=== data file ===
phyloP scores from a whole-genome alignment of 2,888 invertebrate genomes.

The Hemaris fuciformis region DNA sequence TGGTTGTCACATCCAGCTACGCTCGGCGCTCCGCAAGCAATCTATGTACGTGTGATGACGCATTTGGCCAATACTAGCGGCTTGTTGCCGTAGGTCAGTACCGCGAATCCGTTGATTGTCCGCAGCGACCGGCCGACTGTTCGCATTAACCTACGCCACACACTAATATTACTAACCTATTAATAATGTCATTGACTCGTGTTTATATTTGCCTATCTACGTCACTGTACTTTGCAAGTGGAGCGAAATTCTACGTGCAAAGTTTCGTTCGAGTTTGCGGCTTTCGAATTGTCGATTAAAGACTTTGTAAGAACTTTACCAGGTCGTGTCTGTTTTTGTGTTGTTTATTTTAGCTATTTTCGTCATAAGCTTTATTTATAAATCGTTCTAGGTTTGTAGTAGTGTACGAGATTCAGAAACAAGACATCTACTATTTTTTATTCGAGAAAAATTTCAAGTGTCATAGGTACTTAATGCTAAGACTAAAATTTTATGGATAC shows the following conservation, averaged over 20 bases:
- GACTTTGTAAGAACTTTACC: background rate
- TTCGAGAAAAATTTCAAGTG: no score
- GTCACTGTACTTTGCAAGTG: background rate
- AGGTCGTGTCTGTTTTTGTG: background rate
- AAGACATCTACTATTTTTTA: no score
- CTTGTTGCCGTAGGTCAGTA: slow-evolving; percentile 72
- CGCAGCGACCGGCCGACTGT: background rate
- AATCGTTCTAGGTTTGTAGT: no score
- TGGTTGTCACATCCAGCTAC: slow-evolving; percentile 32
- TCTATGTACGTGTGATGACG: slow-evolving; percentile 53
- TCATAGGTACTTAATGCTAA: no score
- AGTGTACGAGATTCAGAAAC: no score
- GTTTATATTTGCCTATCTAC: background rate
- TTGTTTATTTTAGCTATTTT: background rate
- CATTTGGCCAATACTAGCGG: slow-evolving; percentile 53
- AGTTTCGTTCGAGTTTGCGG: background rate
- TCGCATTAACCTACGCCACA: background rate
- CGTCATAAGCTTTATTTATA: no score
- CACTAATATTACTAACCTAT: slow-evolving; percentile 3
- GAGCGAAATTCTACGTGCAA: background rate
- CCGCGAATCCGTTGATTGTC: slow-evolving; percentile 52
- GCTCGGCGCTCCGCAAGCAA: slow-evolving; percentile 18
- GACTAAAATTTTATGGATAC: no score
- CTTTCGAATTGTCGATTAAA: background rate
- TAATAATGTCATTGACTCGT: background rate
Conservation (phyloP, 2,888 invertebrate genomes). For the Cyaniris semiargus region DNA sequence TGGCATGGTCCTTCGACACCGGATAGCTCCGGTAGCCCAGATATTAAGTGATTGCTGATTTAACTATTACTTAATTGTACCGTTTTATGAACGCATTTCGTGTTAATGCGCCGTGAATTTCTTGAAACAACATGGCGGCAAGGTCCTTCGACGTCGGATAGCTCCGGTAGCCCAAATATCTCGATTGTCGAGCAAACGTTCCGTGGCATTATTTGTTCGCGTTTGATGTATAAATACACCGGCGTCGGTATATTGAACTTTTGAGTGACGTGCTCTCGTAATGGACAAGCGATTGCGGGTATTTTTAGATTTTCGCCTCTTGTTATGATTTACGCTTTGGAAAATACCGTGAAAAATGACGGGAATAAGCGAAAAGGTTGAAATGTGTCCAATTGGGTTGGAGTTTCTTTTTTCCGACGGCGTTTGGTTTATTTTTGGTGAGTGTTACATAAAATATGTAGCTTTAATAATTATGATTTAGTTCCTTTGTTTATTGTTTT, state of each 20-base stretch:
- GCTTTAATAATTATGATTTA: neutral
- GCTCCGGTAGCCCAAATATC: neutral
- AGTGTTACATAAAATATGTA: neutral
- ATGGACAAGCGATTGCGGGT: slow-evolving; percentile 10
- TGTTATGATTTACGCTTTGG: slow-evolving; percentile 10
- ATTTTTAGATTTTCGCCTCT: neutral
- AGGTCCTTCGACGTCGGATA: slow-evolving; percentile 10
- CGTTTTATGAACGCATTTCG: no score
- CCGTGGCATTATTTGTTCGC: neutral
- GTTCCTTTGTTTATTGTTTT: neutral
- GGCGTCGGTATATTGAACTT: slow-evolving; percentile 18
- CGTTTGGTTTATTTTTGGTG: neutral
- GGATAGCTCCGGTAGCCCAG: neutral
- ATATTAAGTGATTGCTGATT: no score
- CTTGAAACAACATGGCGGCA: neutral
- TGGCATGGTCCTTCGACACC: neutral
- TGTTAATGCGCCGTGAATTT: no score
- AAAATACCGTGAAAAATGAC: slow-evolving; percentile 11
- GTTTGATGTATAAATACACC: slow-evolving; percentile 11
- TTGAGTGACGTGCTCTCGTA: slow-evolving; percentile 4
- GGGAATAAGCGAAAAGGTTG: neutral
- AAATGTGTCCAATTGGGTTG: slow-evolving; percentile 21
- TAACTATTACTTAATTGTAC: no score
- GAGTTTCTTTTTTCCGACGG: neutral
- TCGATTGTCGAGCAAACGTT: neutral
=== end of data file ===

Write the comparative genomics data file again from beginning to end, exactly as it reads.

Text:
phyloP scores from a whole-genome alignment of 2,888 invertebrate genomes.

The Hemaris fuciformis region DNA sequence TGGTTGTCACATCCAGCTACGCTCGGCGCTCCGCAAGCAATCTATGTACGTGTGATGACGCATTTGGCCAATACTAGCGGCTTGTTGCCGTAGGTCAGTACCGCGAATCCGTTGATTGTCCGCAGCGACCGGCCGACTGTTCGCATTAACCTACGCCACACACTAATATTACTAACCTATTAATAATGTCATTGACTCGTGTTTATATTTGCCTATCTACGTCACTGTACTTTGCAAGTGGAGCGAAATTCTACGTGCAAAGTTTCGTTCGAGTTTGCGGCTTTCGAATTGTCGATTAAAGACTTTGTAAGAACTTTACCAGGTCGTGTCTGTTTTTGTGTTGTTTATTTTAGCTATTTTCGTCATAAGCTTTATTTATAAATCGTTCTAGGTTTGTAGTAGTGTACGAGATTCAGAAACAAGACATCTACTATTTTTTATTCGAGAAAAATTTCAAGTGTCATAGGTACTTAATGCTAAGACTAAAATTTTATGGATAC shows the following conservation, averaged over 20 bases:
- GACTTTGTAAGAACTTTACC: background rate
- TTCGAGAAAAATTTCAAGTG: no score
- GTCACTGTACTTTGCAAGTG: background rate
- AGGTCGTGTCTGTTTTTGTG: background rate
- AAGACATCTACTATTTTTTA: no score
- CTTGTTGCCGTAGGTCAGTA: slow-evolving; percentile 72
- CGCAGCGACCGGCCGACTGT: background rate
- AATCGTTCTAGGTTTGTAGT: no score
- TGGTTGTCACATCCAGCTAC: slow-evolving; percentile 32
- TCTATGTACGTGTGATGACG: slow-evolving; percentile 53
- TCATAGGTACTTAATGCTAA: no score
- AGTGTACGAGATTCAGAAAC: no score
- GTTTATATTTGCCTATCTAC: background rate
- TTGTTTATTTTAGCTATTTT: background rate
- CATTTGGCCAATACTAGCGG: slow-evolving; percentile 53
- AGTTTCGTTCGAGTTTGCGG: background rate
- TCGCATTAACCTACGCCACA: background rate
- CGTCATAAGCTTTATTTATA: no score
- CACTAATATTACTAACCTAT: slow-evolving; percentile 3
- GAGCGAAATTCTACGTGCAA: background rate
- CCGCGAATCCGTTGATTGTC: slow-evolving; percentile 52
- GCTCGGCGCTCCGCAAGCAA: slow-evolving; percentile 18
- GACTAAAATTTTATGGATAC: no score
- CTTTCGAATTGTCGATTAAA: background rate
- TAATAATGTCATTGACTCGT: background rate
Conservation (phyloP, 2,888 invertebrate genomes). For the Cyaniris semiargus region DNA sequence TGGCATGGTCCTTCGACACCGGATAGCTCCGGTAGCCCAGATATTAAGTGATTGCTGATTTAACTATTACTTAATTGTACCGTTTTATGAACGCATTTCGTGTTAATGCGCCGTGAATTTCTTGAAACAACATGGCGGCAAGGTCCTTCGACGTCGGATAGCTCCGGTAGCCCAAATATCTCGATTGTCGAGCAAACGTTCCGTGGCATTATTTGTTCGCGTTTGATGTATAAATACACCGGCGTCGGTATATTGAACTTTTGAGTGACGTGCTCTCGTAATGGACAAGCGATTGCGGGTATTTTTAGATTTTCGCCTCTTGTTATGATTTACGCTTTGGAAAATACCGTGAAAAATGACGGGAATAAGCGAAAAGGTTGAAATGTGTCCAATTGGGTTGGAGTTTCTTTTTTCCGACGGCGTTTGGTTTATTTTTGGTGAGTGTTACATAAAATATGTAGCTTTAATAATTATGATTTAGTTCCTTTGTTTATTGTTTT, state of each 20-base stretch:
- GCTTTAATAATTATGATTTA: neutral
- GCTCCGGTAGCCCAAATATC: neutral
- AGTGTTACATAAAATATGTA: neutral
- ATGGACAAGCGATTGCGGGT: slow-evolving; percentile 10
- TGTTATGATTTACGCTTTGG: slow-evolving; percentile 10
- ATTTTTAGATTTTCGCCTCT: neutral
- AGGTCCTTCGACGTCGGATA: slow-evolving; percentile 10
- CGTTTTATGAACGCATTTCG: no score
- CCGTGGCATTATTTGTTCGC: neutral
- GTTCCTTTGTTTATTGTTTT: neutral
- GGCGTCGGTATATTGAACTT: slow-evolving; percentile 18
- CGTTTGGTTTATTTTTGGTG: neutral
- GGATAGCTCCGGTAGCCCAG: neutral
- ATATTAAGTGATTGCTGATT: no score
- CTTGAAACAACATGGCGGCA: neutral
- TGGCATGGTCCTTCGACACC: neutral
- TGTTAATGCGCCGTGAATTT: no score
- AAAATACCGTGAAAAATGAC: slow-evolving; percentile 11
- GTTTGATGTATAAATACACC: slow-evolving; percentile 11
- TTGAGTGACGTGCTCTCGTA: slow-evolving; percentile 4
- GGGAATAAGCGAAAAGGTTG: neutral
- AAATGTGTCCAATTGGGTTG: slow-evolving; percentile 21
- TAACTATTACTTAATTGTAC: no score
- GAGTTTCTTTTTTCCGACGG: neutral
- TCGATTGTCGAGCAAACGTT: neutral